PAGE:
‘Billion-piece jigsaw puzzle:’ Canadians key to 1st complete map of wheat genome

The paper has 202 authors from 73 research agencies in 20 countries.

Canadian scientists are at the heart of a breakthrough in wheat genetics that could revolutionize how the world’s most important crop can continue to feed a growing global population.

Andrew Sharpe and Curtis Pozniak of the University of Saskatchewan are key co-authors of a paper published Thursday in the journal Science that lays out the first complete and accurate map of the large and complex genome of wheat used for bread.

“This is the full, uninterrupted genome sequence,” said Sharpe, a molecular geneticist. “There’s always been the limitations of the technology, both the sequencing technology and the computational technology, to stitch everything together.”

The paper, a result of 13 years of work by the International Wheat Genome Sequencing Consortium, has 202 authors from 73 research agencies in 20 countries.

The research effort was so large because it needed to be. The wheat genome is five times the size of the human genetic code, which was mapped years ago.

Wheat is also different from other previously sequenced genomes. Its DNA contains long sections of repeated elements nested within each other.

“It’s a billion-piece jigsaw puzzle with 90 per cent blue sky and 10 per cent clouds,” Sharpe said. “You can imagine putting together a jigsaw puzzle of essentially the same thing.”

Consortium scientists had been proceeding chromosome by chromosome. Wheat has 21 of them and progress was slow and laborious, if accurate.

That’s when Sharpe and Pozniak had their insight.

Computing technology and methods for genetic analysis had evolved quickly over the last couple of years. Sharpe and Pozniak had worked with an Israeli company called NRGene to sequence another plant genome.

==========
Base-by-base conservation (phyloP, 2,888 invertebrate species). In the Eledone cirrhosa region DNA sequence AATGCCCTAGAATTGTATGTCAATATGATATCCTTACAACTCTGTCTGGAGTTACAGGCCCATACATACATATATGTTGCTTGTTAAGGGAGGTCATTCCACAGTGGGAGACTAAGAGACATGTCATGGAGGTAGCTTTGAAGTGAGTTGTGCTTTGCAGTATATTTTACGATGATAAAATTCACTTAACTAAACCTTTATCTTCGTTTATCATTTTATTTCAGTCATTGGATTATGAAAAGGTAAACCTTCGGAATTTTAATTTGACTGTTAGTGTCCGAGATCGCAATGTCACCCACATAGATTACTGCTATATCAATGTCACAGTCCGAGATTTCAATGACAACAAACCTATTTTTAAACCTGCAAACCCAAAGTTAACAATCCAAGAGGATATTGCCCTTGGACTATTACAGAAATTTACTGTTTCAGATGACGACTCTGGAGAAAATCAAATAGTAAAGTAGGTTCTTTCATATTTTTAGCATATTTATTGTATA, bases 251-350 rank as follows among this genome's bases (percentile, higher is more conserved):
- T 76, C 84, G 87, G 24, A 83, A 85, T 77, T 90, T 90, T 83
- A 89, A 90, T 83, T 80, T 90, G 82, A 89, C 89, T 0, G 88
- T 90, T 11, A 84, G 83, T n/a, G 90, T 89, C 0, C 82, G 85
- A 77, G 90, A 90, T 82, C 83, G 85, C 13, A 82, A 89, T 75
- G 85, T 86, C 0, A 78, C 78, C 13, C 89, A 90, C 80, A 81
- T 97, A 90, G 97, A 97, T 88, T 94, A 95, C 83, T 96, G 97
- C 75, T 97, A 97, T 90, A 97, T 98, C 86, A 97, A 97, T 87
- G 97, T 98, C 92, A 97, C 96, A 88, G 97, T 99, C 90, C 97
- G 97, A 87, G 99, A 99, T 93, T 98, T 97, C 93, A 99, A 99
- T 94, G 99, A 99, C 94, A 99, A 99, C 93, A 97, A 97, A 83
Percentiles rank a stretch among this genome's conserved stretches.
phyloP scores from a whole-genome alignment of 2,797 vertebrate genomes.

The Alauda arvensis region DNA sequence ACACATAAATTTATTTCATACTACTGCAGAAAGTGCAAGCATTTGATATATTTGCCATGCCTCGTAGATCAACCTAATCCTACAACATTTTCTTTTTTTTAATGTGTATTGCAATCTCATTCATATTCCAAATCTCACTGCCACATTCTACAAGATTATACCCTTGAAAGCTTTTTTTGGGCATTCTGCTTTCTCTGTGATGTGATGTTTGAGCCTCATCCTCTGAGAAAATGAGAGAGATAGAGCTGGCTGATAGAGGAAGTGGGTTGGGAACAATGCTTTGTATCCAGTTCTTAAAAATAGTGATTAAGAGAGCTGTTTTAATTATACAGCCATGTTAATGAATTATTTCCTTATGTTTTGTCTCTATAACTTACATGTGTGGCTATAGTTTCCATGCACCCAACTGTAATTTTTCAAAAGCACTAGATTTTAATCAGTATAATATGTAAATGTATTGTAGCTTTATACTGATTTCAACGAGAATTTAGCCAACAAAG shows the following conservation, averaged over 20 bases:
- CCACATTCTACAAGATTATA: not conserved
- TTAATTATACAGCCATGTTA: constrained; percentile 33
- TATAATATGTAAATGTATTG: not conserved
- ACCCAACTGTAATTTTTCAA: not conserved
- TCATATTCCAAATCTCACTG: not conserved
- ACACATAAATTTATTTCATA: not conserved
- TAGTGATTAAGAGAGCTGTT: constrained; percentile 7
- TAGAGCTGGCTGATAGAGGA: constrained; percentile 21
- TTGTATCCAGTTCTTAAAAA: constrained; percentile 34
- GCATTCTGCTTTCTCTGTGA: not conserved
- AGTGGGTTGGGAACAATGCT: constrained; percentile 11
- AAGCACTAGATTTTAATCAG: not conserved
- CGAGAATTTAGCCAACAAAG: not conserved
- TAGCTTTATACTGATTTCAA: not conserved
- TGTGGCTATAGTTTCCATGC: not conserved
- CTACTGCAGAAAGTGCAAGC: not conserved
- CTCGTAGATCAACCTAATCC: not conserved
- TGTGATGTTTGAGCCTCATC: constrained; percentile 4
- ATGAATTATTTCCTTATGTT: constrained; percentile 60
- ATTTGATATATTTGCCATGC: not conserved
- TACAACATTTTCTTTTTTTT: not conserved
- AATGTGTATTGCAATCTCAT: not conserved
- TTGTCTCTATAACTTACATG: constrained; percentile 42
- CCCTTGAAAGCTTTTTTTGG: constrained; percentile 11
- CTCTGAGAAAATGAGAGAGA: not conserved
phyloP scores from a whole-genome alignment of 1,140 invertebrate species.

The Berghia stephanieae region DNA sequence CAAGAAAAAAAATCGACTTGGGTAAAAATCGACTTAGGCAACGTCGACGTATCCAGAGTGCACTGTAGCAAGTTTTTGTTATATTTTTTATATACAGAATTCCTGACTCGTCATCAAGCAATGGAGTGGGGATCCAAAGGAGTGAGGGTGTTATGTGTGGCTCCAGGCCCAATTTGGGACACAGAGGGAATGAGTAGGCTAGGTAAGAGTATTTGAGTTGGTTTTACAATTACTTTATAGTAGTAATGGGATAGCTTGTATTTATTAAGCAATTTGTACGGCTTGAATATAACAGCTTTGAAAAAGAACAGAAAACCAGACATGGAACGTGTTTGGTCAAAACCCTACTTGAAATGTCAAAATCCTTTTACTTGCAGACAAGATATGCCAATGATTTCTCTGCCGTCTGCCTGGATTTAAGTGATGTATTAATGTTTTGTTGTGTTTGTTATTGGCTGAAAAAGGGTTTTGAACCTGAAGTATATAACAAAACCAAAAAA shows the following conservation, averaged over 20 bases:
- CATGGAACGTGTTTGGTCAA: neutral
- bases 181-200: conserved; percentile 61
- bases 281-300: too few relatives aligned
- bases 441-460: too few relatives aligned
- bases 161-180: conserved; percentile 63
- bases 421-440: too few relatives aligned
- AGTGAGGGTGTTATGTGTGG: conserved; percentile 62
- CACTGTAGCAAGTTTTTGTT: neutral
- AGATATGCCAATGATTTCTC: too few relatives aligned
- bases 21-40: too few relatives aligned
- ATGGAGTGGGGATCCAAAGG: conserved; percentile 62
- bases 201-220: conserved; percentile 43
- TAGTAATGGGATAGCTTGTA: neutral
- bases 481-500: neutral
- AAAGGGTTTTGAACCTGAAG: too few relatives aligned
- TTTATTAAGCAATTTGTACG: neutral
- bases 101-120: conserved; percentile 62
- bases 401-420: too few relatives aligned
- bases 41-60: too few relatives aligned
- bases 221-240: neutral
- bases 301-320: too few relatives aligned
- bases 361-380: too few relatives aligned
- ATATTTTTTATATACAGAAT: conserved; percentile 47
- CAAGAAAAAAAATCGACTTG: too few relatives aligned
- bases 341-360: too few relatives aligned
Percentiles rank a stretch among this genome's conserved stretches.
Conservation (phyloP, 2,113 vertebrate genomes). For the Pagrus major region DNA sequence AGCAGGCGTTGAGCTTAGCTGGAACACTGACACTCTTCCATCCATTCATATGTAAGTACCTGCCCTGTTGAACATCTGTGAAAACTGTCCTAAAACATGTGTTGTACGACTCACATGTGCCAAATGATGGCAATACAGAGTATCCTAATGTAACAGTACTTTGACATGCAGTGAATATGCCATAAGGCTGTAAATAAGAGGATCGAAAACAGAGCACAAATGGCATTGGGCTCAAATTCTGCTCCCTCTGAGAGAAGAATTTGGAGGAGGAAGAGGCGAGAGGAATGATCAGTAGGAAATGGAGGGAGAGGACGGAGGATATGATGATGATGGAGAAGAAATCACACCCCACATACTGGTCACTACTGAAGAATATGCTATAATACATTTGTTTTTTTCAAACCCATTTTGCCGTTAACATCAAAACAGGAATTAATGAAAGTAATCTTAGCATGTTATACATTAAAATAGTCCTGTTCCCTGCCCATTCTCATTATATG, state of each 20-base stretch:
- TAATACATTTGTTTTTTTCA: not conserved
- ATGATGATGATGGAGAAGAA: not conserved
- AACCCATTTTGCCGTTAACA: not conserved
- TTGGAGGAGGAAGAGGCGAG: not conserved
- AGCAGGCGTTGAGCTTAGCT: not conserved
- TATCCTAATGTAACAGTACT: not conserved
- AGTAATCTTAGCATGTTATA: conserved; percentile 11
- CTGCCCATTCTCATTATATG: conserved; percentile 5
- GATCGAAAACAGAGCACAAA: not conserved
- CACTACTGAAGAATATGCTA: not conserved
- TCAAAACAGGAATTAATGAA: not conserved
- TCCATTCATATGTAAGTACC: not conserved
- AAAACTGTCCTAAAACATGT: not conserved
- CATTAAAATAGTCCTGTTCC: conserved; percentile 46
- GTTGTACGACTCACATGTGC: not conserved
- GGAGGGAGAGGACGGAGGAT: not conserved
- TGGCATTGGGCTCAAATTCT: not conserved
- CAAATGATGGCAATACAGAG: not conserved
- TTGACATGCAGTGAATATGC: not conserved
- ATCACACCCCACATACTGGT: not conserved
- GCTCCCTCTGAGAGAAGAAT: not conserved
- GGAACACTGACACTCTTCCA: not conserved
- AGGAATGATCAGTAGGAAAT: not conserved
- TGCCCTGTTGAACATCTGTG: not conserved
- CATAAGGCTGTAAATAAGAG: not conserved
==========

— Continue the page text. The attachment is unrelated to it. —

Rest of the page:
Why not try it with bread wheat?

“The chromosome by chromosome approach would have worked, but it’s very, very time-consuming,” said Pozniak, a wheat breeder. “There was a push within the whole wheat community to move toward the finish line a little more quickly.”

Related: Three steps forward, one step back

Related: ‘On life support:’ Research shows common pesticides starve, disorient birds

Within three months, the team had a framework sequence for the entire genome of a wheat variety called Chinese Spring. Combining that with data already generated allowed researchers to accurately place 107,891 genes and more than four million molecular markers, as well as identify how and when those genes become active.

Mapping the genome is expected to reduce the time it takes to develop new disease-resistant wheat strains by about one-third.

“The genome is a blueprint,” Pozniak said. ”Any time you have a blueprint, things are a lot easier.”

Understanding which genes are active at which time will allow breeders to predict how a new variety will perform in the field — even before the seed is in the ground.

That will help breeders develop wheat that does well in drought, saline soil, high humidity or other previously inhospitable climates.

“It’s a way to improve the efficiency of our plant-breeding programs and our selection process,” Pozniak said.